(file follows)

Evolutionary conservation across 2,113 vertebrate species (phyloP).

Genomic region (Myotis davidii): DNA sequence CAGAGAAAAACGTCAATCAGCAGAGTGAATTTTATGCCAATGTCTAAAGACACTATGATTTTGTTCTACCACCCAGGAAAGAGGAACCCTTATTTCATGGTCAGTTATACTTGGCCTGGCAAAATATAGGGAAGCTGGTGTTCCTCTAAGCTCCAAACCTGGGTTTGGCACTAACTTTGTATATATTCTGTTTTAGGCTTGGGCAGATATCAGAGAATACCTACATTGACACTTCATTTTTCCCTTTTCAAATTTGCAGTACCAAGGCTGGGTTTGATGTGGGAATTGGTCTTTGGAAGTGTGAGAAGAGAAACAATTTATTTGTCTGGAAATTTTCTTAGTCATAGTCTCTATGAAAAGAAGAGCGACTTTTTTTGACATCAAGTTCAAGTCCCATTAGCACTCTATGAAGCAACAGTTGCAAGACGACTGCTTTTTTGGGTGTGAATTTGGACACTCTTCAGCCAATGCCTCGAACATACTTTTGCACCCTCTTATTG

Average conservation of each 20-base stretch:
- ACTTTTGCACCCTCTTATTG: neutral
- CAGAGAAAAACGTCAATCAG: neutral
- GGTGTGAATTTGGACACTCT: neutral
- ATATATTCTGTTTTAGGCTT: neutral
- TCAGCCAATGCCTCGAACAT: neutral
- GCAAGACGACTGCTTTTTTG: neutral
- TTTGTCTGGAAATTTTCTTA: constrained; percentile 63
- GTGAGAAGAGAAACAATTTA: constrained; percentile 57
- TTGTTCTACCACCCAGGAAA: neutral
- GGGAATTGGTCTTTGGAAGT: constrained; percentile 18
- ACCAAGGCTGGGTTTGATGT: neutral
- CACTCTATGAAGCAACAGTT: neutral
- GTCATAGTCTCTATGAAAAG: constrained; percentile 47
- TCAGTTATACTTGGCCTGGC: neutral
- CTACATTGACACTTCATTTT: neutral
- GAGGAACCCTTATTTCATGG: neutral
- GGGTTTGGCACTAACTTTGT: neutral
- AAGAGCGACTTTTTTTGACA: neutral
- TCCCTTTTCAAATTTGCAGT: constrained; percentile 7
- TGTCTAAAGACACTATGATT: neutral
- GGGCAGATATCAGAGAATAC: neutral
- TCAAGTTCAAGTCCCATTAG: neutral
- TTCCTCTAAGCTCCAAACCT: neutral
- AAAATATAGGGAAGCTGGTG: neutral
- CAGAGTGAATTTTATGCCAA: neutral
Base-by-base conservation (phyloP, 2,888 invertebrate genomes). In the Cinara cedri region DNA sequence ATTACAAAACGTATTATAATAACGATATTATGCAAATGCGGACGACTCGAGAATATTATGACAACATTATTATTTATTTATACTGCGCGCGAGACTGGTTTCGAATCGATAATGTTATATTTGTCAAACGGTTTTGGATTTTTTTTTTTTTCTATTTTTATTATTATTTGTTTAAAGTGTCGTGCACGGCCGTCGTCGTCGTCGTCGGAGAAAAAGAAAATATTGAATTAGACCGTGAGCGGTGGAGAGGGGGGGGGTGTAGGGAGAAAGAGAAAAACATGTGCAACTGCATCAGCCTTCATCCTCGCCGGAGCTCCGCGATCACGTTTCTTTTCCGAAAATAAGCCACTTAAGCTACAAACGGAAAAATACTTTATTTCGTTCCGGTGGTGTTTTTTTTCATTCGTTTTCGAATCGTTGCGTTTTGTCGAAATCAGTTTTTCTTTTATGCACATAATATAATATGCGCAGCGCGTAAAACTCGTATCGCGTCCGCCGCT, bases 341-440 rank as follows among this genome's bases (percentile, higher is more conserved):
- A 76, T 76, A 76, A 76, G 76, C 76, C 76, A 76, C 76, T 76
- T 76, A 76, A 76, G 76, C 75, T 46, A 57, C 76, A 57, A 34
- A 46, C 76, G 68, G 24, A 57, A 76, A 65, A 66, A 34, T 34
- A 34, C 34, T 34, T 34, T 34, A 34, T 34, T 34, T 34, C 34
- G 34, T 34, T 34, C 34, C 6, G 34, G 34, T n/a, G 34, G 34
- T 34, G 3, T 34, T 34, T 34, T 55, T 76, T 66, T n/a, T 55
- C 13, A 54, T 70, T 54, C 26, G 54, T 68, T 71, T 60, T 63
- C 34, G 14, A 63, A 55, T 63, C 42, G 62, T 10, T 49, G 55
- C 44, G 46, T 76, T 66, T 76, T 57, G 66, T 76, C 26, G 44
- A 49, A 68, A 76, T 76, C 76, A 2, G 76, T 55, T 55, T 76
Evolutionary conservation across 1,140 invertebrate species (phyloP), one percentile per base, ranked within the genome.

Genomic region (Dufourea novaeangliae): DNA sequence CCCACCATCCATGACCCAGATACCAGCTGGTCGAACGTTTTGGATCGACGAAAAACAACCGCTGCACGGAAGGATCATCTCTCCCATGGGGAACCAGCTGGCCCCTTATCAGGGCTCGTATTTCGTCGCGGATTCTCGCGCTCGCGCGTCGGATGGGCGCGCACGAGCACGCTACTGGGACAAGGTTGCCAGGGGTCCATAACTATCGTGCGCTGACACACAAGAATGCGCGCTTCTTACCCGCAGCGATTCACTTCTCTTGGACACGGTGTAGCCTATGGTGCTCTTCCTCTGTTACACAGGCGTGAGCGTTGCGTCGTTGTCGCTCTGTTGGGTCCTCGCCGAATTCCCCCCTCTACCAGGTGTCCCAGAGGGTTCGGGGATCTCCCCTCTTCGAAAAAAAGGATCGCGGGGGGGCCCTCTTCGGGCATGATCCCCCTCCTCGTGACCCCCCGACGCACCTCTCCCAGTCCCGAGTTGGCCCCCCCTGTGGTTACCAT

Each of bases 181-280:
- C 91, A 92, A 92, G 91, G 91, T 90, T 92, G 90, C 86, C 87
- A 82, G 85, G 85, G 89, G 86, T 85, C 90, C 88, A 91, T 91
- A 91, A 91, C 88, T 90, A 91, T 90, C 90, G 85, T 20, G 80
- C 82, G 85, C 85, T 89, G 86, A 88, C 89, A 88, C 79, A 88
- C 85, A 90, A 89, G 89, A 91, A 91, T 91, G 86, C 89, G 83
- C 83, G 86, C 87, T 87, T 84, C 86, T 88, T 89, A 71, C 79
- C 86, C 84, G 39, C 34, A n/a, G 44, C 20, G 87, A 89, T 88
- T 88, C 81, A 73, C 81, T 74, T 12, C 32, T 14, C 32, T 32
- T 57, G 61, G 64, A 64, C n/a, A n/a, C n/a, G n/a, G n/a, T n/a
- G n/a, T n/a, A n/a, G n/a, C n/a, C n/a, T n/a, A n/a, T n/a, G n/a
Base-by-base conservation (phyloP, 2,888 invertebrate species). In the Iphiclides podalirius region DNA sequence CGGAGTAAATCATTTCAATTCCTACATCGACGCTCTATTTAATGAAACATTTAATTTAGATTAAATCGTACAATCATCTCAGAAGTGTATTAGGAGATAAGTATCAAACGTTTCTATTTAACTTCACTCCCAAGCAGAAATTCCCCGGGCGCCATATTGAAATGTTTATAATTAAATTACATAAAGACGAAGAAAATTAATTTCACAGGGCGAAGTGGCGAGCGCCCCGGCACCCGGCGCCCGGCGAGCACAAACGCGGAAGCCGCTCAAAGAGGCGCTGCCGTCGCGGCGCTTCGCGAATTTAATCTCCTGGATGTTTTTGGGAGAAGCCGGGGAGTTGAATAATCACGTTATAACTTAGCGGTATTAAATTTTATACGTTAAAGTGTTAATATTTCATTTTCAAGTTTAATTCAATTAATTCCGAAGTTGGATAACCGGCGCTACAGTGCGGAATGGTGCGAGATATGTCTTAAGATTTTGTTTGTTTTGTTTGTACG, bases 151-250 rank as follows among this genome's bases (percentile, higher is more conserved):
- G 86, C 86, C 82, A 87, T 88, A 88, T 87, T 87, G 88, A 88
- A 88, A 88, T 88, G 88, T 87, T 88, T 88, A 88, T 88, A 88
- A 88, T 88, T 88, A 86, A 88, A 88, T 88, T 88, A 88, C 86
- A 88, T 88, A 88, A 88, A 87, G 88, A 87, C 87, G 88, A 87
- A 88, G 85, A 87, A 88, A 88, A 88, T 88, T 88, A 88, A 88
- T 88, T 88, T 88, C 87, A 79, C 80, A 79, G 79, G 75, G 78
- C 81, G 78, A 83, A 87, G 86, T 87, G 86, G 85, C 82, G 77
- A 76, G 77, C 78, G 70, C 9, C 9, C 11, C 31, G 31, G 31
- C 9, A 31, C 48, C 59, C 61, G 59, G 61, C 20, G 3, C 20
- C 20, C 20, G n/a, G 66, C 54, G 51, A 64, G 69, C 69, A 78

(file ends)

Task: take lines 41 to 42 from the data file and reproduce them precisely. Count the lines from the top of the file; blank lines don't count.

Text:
Genomic region (Dufourea novaeangliae): DNA sequence CCCACCATCCATGACCCAGATACCAGCTGGTCGAACGTTTTGGATCGACGAAAAACAACCGCTGCACGGAAGGATCATCTCTCCCATGGGGAACCAGCTGGCCCCTTATCAGGGCTCGTATTTCGTCGCGGATTCTCGCGCTCGCGCGTCGGATGGGCGCGCACGAGCACGCTACTGGGACAAGGTTGCCAGGGGTCCATAACTATCGTGCGCTGACACACAAGAATGCGCGCTTCTTACCCGCAGCGATTCACTTCTCTTGGACACGGTGTAGCCTATGGTGCTCTTCCTCTGTTACACAGGCGTGAGCGTTGCGTCGTTGTCGCTCTGTTGGGTCCTCGCCGAATTCCCCCCTCTACCAGGTGTCCCAGAGGGTTCGGGGATCTCCCCTCTTCGAAAAAAAGGATCGCGGGGGGGCCCTCTTCGGGCATGATCCCCCTCCTCGTGACCCCCCGACGCACCTCTCCCAGTCCCGAGTTGGCCCCCCCTGTGGTTACCAT

Each of bases 181-280: